FIG. 7 depicts a network device 70 that may be used to implement embodiments described herein. Network device 70 is configured to implement all of the network protocols and extensions thereof described above. In one embodiment, network device 70 is a programmable machine that may be implemented in hardware, software, or any combination thereof. Logic may be encoded in one or more tangible media for execution by a processor. For example, processor 72 may execute codes stored in a program memory 74. Program memory 74 is one example of a computer-readable medium. Program memory 74 can be a volatile memory. Another form of computer-readable medium storing the same codes is a type of non-volatile storage such as floppy disks, CD-ROMs, DVD-ROMs, hard disks, flash memory, etc.
  • [0035]
    Network device 70 interfaces with physical media via a plurality of linecards 76. Linecards 76 may incorporate Ethernet interfaces, DSL interfaces, Gigabit Ethernet interfaces, 10-Gigabit Ethernet interfaces, SONET interfaces, etc. As packets are received, processed, and forwarded by network device 70, they may be stored in a packet memory 78. To implement functionality according to the system, linecards 96 may incorporate processing and memory resources similar to those discussed above in connection with the network device as a whole. It is to be understood that the network device 70 shown in FIG. 7 and described above is only one example and that different configurations of network devices may be used.
  • [0036]
    As can be observed from the foregoing, the embodiments described herein provide numerous advantages. For example, conventional virtual machine resource scheduling does not take into account network resources. By considering application communication traffic patterns, bandwidth considerations, and network topology, application performance can be improved, bandwidth reduced, and network resources optimized. The embodiments described herein optimize utilization of available resources through proper virtual machine placement, thus providing higher application performance, better hardware utilization, and cost reduction.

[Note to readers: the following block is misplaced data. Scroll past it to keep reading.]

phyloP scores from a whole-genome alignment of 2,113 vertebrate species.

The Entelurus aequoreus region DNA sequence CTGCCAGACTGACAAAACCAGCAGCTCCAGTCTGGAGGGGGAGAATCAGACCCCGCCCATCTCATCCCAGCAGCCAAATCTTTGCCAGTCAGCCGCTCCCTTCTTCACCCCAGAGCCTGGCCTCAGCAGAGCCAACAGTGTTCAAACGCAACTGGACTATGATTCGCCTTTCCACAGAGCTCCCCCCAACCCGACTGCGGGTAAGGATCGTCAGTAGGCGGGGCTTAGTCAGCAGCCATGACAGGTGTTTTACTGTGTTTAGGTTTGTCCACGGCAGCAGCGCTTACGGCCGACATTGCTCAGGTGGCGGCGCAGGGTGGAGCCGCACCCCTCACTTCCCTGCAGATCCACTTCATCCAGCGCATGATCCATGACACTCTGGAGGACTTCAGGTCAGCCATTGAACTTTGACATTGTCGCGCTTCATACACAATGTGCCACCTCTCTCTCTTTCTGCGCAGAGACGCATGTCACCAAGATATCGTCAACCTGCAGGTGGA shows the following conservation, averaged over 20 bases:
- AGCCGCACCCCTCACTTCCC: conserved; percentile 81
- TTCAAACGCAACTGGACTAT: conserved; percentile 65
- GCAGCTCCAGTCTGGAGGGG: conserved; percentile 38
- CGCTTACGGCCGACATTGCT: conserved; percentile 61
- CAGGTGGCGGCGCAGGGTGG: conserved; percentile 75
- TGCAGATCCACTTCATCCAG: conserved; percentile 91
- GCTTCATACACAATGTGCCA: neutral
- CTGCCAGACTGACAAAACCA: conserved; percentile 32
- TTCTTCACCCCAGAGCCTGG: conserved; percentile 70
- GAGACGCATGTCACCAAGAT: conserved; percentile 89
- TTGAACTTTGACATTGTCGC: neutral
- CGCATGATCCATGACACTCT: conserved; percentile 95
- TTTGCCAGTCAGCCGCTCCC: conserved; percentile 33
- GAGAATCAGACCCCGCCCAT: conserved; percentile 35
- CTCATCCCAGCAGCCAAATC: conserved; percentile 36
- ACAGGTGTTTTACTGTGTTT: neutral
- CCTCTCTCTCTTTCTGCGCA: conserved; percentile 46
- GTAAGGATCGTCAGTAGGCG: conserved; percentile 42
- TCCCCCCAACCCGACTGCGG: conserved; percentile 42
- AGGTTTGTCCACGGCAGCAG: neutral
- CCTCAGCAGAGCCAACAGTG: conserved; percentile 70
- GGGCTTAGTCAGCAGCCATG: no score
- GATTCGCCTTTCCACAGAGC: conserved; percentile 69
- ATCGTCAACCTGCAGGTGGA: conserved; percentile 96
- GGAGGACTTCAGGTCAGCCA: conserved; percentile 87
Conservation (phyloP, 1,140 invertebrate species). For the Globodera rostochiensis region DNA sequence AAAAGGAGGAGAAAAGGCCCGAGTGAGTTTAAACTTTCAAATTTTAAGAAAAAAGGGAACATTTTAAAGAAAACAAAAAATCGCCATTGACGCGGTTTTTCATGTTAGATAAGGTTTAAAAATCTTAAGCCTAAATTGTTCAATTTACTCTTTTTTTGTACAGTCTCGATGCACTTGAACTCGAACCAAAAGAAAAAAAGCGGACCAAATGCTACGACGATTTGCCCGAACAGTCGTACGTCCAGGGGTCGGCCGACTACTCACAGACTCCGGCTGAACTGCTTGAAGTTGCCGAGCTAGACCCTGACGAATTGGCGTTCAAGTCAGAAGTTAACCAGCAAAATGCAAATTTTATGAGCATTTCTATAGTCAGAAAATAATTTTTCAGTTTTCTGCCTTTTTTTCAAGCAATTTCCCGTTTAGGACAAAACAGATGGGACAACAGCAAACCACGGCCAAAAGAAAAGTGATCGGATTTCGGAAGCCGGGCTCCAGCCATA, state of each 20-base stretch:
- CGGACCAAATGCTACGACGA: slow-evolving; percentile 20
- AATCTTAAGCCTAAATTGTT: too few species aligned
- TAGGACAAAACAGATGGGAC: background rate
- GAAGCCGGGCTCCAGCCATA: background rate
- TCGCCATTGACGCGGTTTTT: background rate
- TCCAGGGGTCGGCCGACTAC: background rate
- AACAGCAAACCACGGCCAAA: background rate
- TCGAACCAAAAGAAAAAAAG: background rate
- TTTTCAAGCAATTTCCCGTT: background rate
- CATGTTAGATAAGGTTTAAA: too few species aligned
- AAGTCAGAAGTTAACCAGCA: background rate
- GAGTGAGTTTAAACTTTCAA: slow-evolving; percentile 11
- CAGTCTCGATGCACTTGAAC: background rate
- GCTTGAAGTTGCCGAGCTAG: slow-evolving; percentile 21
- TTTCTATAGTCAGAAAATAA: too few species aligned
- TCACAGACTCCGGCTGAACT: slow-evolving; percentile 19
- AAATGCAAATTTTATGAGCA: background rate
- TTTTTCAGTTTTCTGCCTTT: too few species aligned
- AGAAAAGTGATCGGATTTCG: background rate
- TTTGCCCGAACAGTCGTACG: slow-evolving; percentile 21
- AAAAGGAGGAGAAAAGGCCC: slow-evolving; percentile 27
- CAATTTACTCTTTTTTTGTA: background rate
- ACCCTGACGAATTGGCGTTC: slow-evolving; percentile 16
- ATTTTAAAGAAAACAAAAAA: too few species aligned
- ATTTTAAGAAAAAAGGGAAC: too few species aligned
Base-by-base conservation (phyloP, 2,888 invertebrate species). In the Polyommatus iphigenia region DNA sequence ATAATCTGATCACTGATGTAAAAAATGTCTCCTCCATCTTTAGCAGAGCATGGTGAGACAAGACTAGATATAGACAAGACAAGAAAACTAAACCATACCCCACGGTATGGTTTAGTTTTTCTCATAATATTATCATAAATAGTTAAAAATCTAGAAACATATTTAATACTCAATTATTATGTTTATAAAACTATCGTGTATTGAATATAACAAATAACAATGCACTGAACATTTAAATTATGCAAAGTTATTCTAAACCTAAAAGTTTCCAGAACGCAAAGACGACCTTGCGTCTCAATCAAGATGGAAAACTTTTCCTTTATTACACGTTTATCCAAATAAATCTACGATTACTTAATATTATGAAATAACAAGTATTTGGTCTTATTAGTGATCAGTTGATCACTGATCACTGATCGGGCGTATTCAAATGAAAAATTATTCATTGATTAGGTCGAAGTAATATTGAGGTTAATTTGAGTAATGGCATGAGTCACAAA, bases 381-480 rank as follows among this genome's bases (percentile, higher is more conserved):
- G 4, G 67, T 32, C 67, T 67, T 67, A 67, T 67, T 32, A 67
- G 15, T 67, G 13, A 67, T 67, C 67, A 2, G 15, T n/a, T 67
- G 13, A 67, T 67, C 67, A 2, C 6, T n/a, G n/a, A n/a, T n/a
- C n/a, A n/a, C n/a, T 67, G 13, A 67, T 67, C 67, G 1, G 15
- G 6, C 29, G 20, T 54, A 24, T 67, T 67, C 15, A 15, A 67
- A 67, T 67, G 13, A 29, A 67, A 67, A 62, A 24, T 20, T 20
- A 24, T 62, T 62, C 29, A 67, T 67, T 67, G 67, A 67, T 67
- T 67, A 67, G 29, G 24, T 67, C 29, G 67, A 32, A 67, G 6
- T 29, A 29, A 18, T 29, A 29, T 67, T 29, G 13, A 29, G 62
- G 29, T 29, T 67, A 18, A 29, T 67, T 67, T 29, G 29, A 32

• [0037]
    Although the method and apparatus have been described in accordance with the embodiments shown, one of ordinary skill in the art will readily recognize that there could be variations made to the embodiments without departing from the scope of the present invention. Accordingly, it is intended that all matter contained in the above description and shown in the accompanying drawings shall be interpreted as illustrative and not in a limiting sense.
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Classifications
U.S. Classification370/235, 718/1, 370/252
International ClassificationG06F9/455, G06F11/00
Cooperative ClassificationG06F9/4856, G06F9/5088, H04L43/0817, H04L43/16, H04L43/0882, H04L47/70
European ClassificationG06F9/48C4P2, H04L12/56R, G06F9/50L2, H04L43/16